Videos: Garden Bloggers’ Design Workshop – Time in a Garden (Craig at Ellis Hollow): One of my favorite things about the experience of blogging is learning new ways to convey information. Craig has long been a source of inspiration with his Bloom Day collages, and now he’s trying a new technique: creating time-lapse videos of his garden. Check them out, then follow the link to the instructions at One Year Worth of Images Give Some Amazing Videos to learn the technique and try it for yourself!
Dwarf Evergreens – Now and Forever (Pam at Helping Gardeners Grow): In the kick-off post for this month’s topic, I asked our readers if they were “now” gardeners – planting closely for immediate impact – or “later” gardeners – planting at wider spacing to give their plants room to expand over time. With her fondness for slow-growing dwarf conifers, some of which grow only a few inches a year, Pam would qualify as a “much later” gardener!
My Bamboo is Scaring Me! (Laura at Interleafings): Laura is taking the opposite route from Pam: she knows that her clumps of giant timber bamboo are going to take time to maintain in her small garden over the years. But she’s picked up several strategies for controlling and directing their growth, and the plants’ beauty and grace make them worth the extra effort.
Gardening Style (Kate at Evolution of a Gardener): Kate has a fairly young garden, but she’s already off to a good start, with lots of plans for the future. I think she’ll have a great time looking back on this post a few years from now, to see how her ideas and plant choices have changed as she has evolved as a gardener. I also really liked her Heart Garden; what a cute idea!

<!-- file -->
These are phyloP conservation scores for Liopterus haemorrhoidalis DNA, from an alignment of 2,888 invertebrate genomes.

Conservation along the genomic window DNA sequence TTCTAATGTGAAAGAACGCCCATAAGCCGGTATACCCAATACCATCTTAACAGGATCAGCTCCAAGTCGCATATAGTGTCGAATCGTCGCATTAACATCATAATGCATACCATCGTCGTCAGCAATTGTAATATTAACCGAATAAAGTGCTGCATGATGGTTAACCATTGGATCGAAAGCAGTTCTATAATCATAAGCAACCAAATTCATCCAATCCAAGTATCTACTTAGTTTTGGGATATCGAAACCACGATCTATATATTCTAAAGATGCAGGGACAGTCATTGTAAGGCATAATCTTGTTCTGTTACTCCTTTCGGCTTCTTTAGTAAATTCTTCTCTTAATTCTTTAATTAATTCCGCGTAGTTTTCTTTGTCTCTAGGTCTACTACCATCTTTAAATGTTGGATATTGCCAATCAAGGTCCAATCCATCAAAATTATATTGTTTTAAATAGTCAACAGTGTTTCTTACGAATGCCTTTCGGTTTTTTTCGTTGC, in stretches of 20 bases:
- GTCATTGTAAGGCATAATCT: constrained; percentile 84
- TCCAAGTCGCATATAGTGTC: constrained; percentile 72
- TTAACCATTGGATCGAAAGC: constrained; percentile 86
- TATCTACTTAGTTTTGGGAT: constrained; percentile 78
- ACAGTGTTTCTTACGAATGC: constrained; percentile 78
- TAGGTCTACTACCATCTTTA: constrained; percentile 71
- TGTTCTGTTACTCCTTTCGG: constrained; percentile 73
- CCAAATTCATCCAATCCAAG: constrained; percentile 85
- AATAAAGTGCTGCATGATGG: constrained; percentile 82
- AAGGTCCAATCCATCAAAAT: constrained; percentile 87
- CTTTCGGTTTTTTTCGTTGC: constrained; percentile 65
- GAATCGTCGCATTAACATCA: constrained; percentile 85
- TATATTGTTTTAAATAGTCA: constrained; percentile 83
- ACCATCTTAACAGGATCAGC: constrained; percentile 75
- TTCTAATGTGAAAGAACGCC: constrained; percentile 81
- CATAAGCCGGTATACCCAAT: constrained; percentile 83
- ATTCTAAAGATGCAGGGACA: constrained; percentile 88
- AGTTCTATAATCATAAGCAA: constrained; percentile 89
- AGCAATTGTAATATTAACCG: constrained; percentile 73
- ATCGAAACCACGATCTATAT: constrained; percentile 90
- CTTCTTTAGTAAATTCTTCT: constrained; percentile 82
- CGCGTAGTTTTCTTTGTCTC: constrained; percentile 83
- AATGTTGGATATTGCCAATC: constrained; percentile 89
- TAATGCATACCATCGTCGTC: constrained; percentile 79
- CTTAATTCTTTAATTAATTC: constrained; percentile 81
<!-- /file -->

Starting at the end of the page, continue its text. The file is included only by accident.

Garden Bloggers’ Design Workshop: Time in a Garden (HG at Heirloom Gardener): HG shares links to two posts she’s done on the changes in two parts of her garden: Heirloom Gardener’s Four Year Makeover of Her Front Garden – How to Improve Boring Urban Landscaping and the follow-up Front Yard Garden Design Challenge – Five Ideas for the Downward Sloping Front Yard.
End of Month View August 2009 (Helen at The Patient Gardener’s Weblog): Six months ago, Helen had the great idea of doing a walk-around of her back garden at the end of each month. She now has a series of posts with photos from the same views, with the idea of creating a slideshow once she has a full year’s worth of images. You’ll find links to her previous posts at the end of the August view.